Pardons are the only way to restore gun rights to a person who's been convicted of a crime in Nevada.
People who've been convicted of a crime in Nevada may be eligible to receive a pardon to restore their civil rights including the right to have a gun. Pardons are very difficult to get. But a skilled Nevada criminal defense attorney knows how to craft a compelling pardon application that may prove successful with the Pardons Board.
This article provides an overview of Nevada pardons including what they can do and how to apply for them. Scroll down for more.
What is a pardon in Las Vegas, Nevada?
A pardon is a government-issued "forgiveness" of a person's past crime in Nevada. It doesn't erase the conviction from the person's record (only a Nevada record seal can do that). But a pardon can restore the person's civil rights including gun rights that had been suspended due to the conviction.
In short, pardons "forgive but do not forget."
What are the benefits of having a pardon in Las Vegas, Nevada?
Benefits of having a Nevada pardon for a past criminal conviction(s) include the following:
- Unless otherwise specified, pardons remove all legal disabilities resulting from the criminal conviction (such as a bar to qualify for certain licenses or jobs)
- Pardons are the only way for someone who's been convicted of a Nevada crime to get his/her gun rights restored
- A conviction that's been pardoned cannot then be used to impeach the person (attack his/her credibility) if he/she ever serves as a witness at a later court proceeding.
- Prospective employers are more likely to overlook a job applicant's past conviction(s) if he/she's been pardoned. (Job applicants are encouraged to send a copy of their pardon letters with their application.)
- A pardon may prevent a non-citizen from being removed from the U.S. based only on the conviction that's been pardoned.
- Unless otherwise specified, pardons immediately restore the person's right to vote and serve on a jury in a civil case. It also restores the right to hold office after four (4) years, and the right to serve on a jury in a criminal case after six (6) years. The circumstances under which these civil rights will not be restored to a pardoned applicant are when the person has previously been convicted in Nevada of either:
(a) a category A felony in Nevada.
(b) a category B felony in Nevada involving the use of force or violence that resulted in substantial bodily harm in Nevada to the victim.
(c) two or more felonies in Nevada unless they all arose out of the same act, transaction or occurrence
The only way these people may try to get their civil rights reinstated is by petitioning the court which convicted them and asking for an order granting the restoration of civil rights.
Note that a Nevada pardon does not do any of the following:
- Overturn, seal or expunge a judgment of conviction.
- Relieve the person from any requirement to register as a sex offender.
- Remove legal disabilities resulting from any convictions not named in the pardon.
- Guarantee that a certain employer or licensing board will grant the pardoned person a job or license. A licensing board can still disqualify an applicant for bad moral character related to a conviction even if he/she gets pardoned for that conviction.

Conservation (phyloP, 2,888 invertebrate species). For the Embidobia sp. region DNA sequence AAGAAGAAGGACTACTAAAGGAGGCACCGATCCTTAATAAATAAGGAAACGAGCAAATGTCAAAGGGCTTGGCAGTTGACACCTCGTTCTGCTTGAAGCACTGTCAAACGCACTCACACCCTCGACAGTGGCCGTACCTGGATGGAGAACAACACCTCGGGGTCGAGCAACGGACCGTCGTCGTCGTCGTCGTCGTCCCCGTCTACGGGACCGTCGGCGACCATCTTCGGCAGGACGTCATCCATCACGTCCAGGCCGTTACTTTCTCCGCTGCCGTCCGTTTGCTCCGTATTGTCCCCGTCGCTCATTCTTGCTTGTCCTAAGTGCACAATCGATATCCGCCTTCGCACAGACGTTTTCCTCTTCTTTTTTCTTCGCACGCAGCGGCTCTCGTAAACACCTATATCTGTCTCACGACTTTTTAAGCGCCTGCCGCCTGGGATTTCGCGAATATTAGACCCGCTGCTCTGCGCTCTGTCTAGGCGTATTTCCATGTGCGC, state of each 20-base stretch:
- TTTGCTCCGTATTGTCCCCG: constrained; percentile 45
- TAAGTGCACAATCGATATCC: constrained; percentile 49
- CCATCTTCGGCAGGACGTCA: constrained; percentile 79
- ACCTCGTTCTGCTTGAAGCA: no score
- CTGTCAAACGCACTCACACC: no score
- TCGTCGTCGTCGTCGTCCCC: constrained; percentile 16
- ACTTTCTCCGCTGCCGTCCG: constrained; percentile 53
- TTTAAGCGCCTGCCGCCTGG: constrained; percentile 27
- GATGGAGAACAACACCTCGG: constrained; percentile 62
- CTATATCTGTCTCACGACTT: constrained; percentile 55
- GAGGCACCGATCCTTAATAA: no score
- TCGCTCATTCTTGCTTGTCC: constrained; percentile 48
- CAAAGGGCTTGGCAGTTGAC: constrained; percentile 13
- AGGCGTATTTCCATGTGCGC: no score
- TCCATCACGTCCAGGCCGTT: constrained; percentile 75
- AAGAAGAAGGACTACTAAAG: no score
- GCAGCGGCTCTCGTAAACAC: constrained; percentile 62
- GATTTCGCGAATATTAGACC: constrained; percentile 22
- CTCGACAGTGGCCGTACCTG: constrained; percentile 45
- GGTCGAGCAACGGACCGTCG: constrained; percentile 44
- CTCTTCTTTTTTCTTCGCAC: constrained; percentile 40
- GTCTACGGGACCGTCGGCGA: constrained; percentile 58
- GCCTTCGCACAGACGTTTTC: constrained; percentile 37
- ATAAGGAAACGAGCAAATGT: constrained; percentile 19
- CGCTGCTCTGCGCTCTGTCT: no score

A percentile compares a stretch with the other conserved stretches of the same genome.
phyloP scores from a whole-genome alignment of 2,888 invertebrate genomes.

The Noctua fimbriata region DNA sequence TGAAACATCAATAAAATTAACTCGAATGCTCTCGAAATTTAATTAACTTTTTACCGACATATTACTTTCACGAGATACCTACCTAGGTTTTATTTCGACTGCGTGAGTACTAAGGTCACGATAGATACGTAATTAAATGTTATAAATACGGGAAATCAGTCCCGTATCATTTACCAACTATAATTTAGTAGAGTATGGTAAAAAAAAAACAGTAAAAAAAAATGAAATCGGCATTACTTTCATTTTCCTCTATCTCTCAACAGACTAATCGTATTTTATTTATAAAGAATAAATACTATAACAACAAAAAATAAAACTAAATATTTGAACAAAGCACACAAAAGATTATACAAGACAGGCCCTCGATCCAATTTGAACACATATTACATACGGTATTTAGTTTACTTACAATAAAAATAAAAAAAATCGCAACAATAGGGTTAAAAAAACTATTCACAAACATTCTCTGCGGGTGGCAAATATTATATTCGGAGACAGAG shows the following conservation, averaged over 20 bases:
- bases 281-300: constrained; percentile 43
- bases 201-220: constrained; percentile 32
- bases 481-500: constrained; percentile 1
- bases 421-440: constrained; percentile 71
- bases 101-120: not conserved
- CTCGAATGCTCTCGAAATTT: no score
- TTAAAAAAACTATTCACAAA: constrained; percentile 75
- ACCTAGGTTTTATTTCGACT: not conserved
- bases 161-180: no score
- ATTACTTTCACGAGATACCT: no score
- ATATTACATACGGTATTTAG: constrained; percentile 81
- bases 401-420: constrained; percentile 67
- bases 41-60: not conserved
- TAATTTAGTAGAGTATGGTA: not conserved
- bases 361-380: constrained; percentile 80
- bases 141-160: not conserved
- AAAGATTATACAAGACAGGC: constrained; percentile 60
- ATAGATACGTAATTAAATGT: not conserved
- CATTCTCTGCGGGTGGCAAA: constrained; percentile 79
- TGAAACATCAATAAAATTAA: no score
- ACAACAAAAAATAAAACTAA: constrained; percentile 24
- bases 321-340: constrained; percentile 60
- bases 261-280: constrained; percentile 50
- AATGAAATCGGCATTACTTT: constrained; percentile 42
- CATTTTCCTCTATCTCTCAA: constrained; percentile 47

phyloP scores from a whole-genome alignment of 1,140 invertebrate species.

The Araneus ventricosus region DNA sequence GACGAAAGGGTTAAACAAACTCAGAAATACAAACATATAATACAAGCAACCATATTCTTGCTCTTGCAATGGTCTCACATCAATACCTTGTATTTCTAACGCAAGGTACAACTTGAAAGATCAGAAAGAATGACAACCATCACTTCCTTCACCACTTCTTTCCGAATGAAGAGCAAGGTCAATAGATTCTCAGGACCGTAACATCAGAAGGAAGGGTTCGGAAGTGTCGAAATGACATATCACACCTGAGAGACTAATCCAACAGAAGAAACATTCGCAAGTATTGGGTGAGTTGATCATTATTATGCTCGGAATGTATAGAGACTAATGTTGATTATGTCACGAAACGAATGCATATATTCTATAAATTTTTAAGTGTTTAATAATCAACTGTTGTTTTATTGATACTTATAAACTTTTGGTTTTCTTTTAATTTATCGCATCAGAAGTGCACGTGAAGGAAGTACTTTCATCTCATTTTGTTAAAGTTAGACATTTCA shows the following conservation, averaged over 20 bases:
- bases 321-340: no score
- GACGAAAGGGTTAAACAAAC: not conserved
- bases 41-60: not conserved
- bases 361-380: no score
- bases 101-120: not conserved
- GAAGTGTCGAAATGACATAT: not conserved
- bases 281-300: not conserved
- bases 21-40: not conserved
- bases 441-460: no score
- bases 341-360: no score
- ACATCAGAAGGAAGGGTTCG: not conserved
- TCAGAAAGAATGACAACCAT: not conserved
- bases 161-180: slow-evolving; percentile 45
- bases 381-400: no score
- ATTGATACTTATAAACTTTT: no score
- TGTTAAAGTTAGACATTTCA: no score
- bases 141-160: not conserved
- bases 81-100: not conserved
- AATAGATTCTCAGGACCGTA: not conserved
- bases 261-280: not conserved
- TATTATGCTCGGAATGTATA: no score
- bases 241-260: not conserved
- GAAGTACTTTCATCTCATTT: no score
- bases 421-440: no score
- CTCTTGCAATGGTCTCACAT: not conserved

Is a pardon the only way that someone who's been convicted of a felony can get his/her gun rights restored in Las Vegas, Nevada?
Yes. People who have been convicted of a felony in Nevada are prohibited from owning or possessing a gun unless they get a pardon restoring that right. Note that people applying for a pardon have to check the box on the pardon application indicating that they want to get their gun rights back. Otherwise, the Pardon Board won't restore any gun rights.
Note that if a person has their gun rights restored under a pardon, federal authorities can't used the pardoned conviction to prosecute him/her for "unlawful possession of a firearm" under federal law. But also note that some states have stricter gun laws than federal law does, and these states may still be able to use the conviction to prosecute the person for firearm violations.
Are all pardons the same in Las Vegas, Nevada?
No. Some are "full, unconditional pardons." These restore all the person's citizenship rights and lift any legal disabilities that resulted from the conviction. But some pardons limit which rights are restored and which legal disabilities are suspended. The Nevada Board of Pardons ultimately decides which kind of pardon a person may receive.
Do people have to apply for a pardon in order to get one in Las Vegas, Nevada?
Yes. The government doesn't issue pardons without a formal application.
Who decides whether to grant someone a pardon in Las Vegas, Nevada?
How often does the Pardons Board meet to decide pardon applications in Nevada?
The Nevada Pardons Board meets at least two times a year to rule on pardon applications. These meetings take place on the second Tuesday of September and March unless otherwise designated by the Board.
Who is eligible for pardons in Las Vegas, Nevada?
People who have been convicted of a crime in Nevada are eligible for a pardon only if they are no longer serving their sentence. People still on parole are not eligible. Furthermore, the Pardons Board typically rejects pardon applications unless a "significant period of time has passed" since the person's case was closed. And the applicant needs to be completely rehabilitated.